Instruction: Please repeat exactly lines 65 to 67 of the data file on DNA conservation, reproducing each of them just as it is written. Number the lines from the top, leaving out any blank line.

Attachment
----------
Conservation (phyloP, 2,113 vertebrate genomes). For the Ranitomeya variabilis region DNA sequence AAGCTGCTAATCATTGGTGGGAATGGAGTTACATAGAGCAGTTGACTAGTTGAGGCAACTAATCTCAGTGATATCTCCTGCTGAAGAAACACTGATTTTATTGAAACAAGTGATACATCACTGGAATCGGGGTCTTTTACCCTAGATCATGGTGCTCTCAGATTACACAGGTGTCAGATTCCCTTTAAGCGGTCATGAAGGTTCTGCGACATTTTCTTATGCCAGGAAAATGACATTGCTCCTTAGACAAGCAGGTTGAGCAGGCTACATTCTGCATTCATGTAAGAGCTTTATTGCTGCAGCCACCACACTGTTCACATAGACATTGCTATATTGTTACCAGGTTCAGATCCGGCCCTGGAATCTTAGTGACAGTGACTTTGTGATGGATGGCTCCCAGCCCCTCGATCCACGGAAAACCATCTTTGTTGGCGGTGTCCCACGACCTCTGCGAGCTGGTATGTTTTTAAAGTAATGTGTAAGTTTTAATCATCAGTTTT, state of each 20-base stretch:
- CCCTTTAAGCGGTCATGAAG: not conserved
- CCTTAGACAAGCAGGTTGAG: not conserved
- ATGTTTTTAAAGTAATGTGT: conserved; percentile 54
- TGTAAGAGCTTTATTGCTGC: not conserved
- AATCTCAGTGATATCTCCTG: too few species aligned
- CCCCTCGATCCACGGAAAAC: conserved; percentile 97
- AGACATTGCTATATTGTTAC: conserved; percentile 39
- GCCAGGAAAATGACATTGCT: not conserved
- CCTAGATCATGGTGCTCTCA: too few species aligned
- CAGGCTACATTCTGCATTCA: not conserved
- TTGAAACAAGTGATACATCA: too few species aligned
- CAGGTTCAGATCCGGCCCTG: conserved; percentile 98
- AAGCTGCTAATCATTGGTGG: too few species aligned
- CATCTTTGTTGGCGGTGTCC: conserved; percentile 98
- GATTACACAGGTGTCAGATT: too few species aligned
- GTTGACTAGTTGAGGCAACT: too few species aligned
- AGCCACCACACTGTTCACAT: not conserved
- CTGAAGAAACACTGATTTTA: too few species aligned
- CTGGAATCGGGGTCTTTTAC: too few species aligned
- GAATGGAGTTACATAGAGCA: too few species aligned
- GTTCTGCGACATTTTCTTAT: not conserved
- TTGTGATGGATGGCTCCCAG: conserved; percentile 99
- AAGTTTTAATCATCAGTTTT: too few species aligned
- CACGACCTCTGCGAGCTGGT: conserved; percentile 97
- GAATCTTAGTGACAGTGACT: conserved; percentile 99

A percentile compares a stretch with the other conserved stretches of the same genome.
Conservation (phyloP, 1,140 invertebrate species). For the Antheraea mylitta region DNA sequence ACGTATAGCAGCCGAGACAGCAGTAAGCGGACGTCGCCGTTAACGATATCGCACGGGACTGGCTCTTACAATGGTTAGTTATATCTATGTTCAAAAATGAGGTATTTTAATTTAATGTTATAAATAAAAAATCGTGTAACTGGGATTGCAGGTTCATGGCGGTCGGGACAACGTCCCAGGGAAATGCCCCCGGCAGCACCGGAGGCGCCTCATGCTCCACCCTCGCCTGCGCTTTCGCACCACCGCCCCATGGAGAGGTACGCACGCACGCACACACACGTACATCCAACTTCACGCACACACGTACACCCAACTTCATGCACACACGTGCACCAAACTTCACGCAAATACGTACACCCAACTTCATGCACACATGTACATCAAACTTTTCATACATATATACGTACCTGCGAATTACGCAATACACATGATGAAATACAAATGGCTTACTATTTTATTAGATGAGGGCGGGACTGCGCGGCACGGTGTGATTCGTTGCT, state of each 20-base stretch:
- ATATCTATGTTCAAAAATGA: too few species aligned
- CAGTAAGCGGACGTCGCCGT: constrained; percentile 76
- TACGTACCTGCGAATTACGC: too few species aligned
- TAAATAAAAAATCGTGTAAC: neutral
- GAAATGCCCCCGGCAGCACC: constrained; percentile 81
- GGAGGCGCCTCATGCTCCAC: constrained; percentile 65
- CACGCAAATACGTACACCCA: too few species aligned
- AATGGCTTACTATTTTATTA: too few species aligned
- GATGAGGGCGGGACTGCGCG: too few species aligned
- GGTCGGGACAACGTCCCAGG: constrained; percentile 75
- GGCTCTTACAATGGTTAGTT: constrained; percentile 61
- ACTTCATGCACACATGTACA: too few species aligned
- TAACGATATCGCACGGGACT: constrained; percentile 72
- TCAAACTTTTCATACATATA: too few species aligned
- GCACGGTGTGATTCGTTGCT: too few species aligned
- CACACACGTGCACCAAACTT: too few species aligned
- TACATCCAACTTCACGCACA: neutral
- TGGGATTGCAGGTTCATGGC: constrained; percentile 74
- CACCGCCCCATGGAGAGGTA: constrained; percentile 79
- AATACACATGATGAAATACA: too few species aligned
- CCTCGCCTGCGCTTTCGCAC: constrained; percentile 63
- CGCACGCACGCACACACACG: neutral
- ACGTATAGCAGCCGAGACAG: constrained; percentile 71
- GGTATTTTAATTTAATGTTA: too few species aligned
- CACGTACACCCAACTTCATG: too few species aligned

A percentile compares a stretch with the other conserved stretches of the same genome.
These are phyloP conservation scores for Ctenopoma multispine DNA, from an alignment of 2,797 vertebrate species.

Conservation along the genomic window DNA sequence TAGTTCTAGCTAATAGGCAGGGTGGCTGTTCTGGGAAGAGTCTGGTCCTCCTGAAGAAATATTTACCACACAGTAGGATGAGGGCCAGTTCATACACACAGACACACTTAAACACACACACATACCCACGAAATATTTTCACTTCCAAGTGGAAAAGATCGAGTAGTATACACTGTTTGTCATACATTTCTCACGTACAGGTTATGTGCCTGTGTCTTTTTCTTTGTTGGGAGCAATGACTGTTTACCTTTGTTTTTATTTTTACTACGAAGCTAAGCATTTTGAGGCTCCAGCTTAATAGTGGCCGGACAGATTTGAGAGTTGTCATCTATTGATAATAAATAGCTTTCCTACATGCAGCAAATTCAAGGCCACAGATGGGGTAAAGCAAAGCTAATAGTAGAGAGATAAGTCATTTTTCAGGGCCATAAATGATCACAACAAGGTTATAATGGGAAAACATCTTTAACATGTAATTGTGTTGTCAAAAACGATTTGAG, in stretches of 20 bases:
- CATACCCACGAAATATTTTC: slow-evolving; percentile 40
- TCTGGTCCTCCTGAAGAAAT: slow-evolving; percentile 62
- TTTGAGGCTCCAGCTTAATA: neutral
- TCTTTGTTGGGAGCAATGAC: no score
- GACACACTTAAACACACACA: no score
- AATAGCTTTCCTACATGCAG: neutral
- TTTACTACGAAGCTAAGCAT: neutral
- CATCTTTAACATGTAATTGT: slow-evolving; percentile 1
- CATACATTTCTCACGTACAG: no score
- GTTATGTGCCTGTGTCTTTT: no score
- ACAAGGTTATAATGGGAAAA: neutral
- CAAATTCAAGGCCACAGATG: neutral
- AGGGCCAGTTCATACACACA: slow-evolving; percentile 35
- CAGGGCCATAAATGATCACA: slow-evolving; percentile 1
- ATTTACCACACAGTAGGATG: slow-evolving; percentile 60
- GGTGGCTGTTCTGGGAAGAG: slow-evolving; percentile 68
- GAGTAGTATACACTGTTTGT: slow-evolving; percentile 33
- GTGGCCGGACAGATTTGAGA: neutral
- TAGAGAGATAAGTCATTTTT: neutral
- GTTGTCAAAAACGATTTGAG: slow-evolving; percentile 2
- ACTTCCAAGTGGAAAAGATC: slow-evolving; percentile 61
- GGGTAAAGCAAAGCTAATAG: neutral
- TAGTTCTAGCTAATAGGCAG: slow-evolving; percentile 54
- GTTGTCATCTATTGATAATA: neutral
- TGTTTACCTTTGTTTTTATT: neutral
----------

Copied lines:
- CATACATTTCTCACGTACAG: no score
- GTTATGTGCCTGTGTCTTTT: no score
- ACAAGGTTATAATGGGAAAA: neutral